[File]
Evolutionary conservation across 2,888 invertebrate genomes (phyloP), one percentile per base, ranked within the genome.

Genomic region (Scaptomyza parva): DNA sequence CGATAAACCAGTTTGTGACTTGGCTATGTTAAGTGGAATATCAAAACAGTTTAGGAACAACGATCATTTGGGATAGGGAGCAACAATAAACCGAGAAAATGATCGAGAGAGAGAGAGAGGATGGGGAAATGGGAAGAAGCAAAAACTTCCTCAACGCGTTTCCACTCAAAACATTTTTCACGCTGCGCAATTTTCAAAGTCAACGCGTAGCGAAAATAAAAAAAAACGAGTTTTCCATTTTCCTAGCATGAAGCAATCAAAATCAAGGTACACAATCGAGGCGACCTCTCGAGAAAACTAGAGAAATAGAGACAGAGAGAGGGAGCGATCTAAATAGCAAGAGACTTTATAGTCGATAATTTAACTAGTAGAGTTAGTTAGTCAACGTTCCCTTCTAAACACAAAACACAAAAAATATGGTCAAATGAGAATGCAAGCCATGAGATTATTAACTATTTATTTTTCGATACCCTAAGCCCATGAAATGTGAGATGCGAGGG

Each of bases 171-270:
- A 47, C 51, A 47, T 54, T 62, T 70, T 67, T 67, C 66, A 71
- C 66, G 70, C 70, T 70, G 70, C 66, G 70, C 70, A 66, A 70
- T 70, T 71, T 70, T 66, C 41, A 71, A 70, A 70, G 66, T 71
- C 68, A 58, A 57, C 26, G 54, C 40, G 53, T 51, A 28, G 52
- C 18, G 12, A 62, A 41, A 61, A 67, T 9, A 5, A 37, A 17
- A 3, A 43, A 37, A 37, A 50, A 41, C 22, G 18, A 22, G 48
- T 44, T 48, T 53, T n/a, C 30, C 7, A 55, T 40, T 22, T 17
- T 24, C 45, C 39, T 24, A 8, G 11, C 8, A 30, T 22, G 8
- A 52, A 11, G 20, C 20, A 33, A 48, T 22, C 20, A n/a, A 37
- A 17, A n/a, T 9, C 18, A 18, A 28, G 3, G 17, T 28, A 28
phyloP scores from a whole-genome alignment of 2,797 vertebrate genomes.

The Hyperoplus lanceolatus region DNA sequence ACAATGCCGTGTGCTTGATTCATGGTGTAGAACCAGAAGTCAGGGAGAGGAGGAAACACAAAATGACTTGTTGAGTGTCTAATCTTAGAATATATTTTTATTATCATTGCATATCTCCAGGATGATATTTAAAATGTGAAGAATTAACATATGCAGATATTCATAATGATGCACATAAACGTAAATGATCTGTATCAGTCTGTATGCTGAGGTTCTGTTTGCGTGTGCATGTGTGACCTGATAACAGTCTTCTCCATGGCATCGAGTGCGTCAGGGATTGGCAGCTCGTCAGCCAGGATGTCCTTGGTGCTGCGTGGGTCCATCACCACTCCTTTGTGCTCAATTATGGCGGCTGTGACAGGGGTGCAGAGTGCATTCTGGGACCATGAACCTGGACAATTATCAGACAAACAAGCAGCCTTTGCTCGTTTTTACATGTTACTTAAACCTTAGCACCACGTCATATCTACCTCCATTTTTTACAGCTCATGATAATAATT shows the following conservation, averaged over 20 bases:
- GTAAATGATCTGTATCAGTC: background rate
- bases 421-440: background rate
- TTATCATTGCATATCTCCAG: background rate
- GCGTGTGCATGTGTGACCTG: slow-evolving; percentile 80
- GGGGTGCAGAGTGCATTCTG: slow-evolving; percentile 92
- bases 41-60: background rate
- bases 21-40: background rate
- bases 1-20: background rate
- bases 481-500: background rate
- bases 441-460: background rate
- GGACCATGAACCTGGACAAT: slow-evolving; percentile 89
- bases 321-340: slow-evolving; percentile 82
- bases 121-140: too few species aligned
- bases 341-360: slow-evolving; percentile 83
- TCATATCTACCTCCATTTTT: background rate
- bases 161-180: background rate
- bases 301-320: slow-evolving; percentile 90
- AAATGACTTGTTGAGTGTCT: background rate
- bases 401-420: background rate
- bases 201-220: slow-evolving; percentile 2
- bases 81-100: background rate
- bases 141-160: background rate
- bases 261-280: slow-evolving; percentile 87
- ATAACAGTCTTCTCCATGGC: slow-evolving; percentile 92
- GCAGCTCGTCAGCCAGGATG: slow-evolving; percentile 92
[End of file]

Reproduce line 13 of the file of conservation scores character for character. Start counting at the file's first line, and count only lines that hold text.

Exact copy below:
- A 17, A n/a, T 9, C 18, A 18, A 28, G 3, G 17, T 28, A 28